We’re now deep in the throes of summer, when you have to weigh your desire to flex against your desire not to sweat buckets. With layering off the table, the best way to boost your style in these scorching months is by focusing on accessories, which we dove into on our latest episode of Itemized. In this space, we’re going to focus on a New York City staple: the tote bag.
Whether you’re a backpack or side bag devotee, the tote is an excellent summer alternative that’ll save you from awkward sweat spots. All you really need is something that can fit your lunch, a water bottle, your keys, and any other small essentials. Anything else will just weigh you down, literally. With its large canvas, the tote also gives you another platform similar to a T-shirt, allowing you to broadcast your interests to the world.
If you want to look educated, you can rep your favorite media brand. GQranked the best such totes, although we were conspicuously absent. Maybe someone missed out on our exclusive POWERS collab. In all seriousness, as much as we want to toot our own horn, you should look into expanding your streetwear tastes to include the beloved tote. Many of our favorite brands, from high-to-low, offer their own totes.
If something simple and branded is what you’re looking for, Stüssy has a standard canvas tote for just $36. You can’t go wrong repping one the of the OGs of our crazy world.
For more hype, consider picking up Supreme’s most recent tote for (a reasonable) resale price. It’s the perfect way to rock Supreme while displaying a semblance of taste.
Human Made’s collab with Girls Don’t Cry appeals to vintage heads and fans of classic workwear. Reinforced with rivets at the handles and bottom, it’s a versatile tote that makes a statement to the most discerning of fuccbois.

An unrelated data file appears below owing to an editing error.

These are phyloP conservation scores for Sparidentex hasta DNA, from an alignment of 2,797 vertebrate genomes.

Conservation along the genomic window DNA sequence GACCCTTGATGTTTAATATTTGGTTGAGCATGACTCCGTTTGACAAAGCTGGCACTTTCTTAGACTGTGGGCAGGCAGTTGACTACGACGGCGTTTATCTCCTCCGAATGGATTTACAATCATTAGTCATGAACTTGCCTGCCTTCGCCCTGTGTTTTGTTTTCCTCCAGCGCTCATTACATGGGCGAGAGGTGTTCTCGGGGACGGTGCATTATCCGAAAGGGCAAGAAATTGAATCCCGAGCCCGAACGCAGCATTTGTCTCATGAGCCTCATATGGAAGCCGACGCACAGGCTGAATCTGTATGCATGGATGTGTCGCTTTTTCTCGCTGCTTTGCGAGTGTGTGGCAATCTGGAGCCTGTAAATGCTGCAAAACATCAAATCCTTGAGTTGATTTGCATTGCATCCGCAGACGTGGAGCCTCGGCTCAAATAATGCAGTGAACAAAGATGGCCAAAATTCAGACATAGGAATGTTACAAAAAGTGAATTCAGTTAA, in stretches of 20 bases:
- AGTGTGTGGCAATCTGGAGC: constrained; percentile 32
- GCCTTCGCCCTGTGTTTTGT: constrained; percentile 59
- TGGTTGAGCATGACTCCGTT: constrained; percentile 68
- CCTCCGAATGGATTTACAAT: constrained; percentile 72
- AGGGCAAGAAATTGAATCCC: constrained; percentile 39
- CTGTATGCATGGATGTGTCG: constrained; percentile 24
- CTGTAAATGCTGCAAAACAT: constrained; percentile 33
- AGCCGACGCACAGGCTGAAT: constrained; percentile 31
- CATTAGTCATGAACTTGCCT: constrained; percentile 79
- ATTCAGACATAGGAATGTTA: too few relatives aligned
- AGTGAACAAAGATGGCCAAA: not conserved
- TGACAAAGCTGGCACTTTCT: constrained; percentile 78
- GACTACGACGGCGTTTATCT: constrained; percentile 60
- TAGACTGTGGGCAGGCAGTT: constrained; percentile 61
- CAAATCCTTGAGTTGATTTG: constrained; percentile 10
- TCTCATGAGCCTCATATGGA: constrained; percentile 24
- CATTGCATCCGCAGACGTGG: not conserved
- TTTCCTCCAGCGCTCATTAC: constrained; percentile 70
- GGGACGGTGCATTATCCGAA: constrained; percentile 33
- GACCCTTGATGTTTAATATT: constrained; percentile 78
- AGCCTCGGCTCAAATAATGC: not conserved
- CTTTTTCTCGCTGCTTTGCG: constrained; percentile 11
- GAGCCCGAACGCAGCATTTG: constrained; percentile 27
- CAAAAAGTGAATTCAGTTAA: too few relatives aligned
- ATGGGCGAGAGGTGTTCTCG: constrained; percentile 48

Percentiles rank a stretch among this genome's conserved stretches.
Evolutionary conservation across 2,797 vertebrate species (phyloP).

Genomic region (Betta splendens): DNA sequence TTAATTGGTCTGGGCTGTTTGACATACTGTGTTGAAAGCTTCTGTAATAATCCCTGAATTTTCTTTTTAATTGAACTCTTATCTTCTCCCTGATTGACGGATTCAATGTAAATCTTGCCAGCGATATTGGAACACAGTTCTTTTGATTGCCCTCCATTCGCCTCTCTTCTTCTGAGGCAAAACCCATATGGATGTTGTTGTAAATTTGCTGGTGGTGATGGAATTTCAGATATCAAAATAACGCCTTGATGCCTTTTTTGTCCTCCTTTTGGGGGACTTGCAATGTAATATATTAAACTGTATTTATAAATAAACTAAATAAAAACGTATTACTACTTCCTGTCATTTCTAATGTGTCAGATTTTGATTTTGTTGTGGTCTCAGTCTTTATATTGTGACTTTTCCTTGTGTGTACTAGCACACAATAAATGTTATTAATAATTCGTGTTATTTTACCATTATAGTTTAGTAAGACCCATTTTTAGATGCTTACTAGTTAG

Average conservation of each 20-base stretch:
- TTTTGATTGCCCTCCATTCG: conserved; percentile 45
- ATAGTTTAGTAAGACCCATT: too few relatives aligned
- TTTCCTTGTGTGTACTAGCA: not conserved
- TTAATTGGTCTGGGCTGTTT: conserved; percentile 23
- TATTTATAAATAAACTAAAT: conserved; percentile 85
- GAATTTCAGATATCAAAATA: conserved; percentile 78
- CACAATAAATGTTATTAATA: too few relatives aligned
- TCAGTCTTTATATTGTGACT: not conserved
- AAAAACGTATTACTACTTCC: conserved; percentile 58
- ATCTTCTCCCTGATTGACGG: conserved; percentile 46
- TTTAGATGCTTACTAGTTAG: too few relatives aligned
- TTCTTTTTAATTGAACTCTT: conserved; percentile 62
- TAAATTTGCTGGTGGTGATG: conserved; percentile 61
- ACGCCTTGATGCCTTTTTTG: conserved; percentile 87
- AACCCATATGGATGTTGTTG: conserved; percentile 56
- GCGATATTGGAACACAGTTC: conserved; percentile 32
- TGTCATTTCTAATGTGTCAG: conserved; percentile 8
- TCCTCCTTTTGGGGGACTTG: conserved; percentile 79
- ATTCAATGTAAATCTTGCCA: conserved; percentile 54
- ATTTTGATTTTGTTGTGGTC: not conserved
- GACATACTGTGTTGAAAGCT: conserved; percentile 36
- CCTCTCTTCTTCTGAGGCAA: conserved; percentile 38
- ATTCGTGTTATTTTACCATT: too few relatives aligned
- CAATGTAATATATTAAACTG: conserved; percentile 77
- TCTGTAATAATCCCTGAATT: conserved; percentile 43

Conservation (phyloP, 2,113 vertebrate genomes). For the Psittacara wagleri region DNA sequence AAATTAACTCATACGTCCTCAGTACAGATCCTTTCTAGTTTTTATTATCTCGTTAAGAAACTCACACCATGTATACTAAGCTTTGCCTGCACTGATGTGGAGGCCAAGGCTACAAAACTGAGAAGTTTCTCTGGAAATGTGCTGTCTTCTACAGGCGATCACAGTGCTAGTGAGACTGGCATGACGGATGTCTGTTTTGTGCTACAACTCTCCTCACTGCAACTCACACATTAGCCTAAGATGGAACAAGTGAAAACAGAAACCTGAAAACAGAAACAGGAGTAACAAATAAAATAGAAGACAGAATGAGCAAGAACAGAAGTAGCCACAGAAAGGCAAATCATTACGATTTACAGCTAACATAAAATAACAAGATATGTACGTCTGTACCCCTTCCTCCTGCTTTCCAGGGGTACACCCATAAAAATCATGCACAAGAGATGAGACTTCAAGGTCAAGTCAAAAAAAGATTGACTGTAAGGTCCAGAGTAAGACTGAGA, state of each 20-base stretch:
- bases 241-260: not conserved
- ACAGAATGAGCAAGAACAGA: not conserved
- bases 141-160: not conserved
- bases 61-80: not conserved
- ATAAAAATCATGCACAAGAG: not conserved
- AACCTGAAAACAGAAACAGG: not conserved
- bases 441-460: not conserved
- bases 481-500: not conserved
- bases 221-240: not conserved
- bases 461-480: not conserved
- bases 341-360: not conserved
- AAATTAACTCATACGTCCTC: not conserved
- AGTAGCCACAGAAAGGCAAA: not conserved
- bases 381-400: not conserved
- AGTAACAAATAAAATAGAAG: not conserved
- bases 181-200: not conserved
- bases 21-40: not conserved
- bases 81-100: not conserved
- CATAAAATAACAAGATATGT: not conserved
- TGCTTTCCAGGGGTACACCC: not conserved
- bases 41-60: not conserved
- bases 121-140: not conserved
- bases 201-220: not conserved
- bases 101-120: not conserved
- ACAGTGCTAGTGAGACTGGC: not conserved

If you’re looking for something nicer, consider making an investment in a bag you’ll have for life. Kapital offers a seriously durable tote with thick canvas and reinforced leather straps. Rendered in a tasteful army green with brown leather, it’s got a cheeky accent with the brand’s signature smiley face tucked into a corner. Of course, $455 is a lot for a tote, but you won’t need to replace it any time soon.
Noah also has its own heavy duty tote in its WorkBoat Holdall. With webbed handles, snap closures, and six eternal pockets, it’s the perfect bag to pack for a day at the beach. The embroidered patch is also a great kicking off point for you to customize it by adding your own patches.
Nigo has been customizing his Goyard St. Louis totes for years, adding the BBC Ice Cream and Human Made logos to the luxurious bags. If you have the ability to ball out, you could do the same. The bag retails for a little under two racks, but online consignment sites like TheRealReal often have them for (a bit) less. It’s still mad guap, but if you can afford the flex—why not?
But you also don’t have to spend rent on a statement bag. To follow Nigo’s lead, you can pick up one of L.L. Bean’s classic Boat and Tote bags. They offer monogram options, so you can make the bootleg of your dreams (like say, using their academic typeface to create a faux Off-White™ logo). Or if you’re artistically inclined, cop some acrylic leather paint and have at it.
If you don’t trust your brush game, consider commissioning an artist to do it for you. What Nigo proves is there’s no bigger flex than taking an item and making it your own. If all else fails, tie-dying is much easier than you think, as you can see in our handy instructional video. Give any old tote bag a second life by tie-dying it, and you’ll have no problem recognizing which one belongs to you.
Dior’s oblique book tote is a true grail, although at $2,700, it’s not for the faint of heart (or bank account). Speaking of customization, Dior used to allow customers to customize its tote under its abcdior program, which Matthew Williams utilized to say “Baby X” for his daughter Alyx. Kim Jones even laced up his dog Cookie with one, giving Choupette a run for her money for most luxurious pets. While not currently available, it’s worth keeping your eye out for a return.